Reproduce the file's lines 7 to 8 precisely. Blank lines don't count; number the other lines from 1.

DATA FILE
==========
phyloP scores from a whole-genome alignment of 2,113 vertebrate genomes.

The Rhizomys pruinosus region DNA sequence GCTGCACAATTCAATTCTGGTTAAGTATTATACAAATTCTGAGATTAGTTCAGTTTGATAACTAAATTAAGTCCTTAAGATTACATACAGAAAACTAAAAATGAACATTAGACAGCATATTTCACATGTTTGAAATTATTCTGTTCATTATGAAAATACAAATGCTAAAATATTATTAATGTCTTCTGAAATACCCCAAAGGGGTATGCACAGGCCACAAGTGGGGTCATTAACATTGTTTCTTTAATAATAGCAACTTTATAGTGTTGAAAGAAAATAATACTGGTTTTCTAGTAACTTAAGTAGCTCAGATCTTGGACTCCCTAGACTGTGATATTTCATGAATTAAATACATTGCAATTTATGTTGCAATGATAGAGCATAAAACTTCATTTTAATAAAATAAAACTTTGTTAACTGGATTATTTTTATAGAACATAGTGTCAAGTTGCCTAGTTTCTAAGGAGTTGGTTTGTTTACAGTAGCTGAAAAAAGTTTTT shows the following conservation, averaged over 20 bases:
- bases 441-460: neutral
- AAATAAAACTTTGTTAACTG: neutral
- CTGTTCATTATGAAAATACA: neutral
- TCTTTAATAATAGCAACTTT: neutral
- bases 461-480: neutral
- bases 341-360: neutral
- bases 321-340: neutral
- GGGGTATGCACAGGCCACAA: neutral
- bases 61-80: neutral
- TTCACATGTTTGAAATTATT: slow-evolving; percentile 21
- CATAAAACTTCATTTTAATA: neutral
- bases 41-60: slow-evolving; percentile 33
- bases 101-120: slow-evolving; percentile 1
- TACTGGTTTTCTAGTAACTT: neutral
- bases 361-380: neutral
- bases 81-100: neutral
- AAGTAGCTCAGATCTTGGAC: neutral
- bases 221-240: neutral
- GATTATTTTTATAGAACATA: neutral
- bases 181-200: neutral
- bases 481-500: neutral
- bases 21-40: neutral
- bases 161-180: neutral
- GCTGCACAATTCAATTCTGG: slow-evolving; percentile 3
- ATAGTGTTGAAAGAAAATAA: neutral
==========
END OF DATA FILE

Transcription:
- bases 461-480: neutral
- bases 341-360: neutral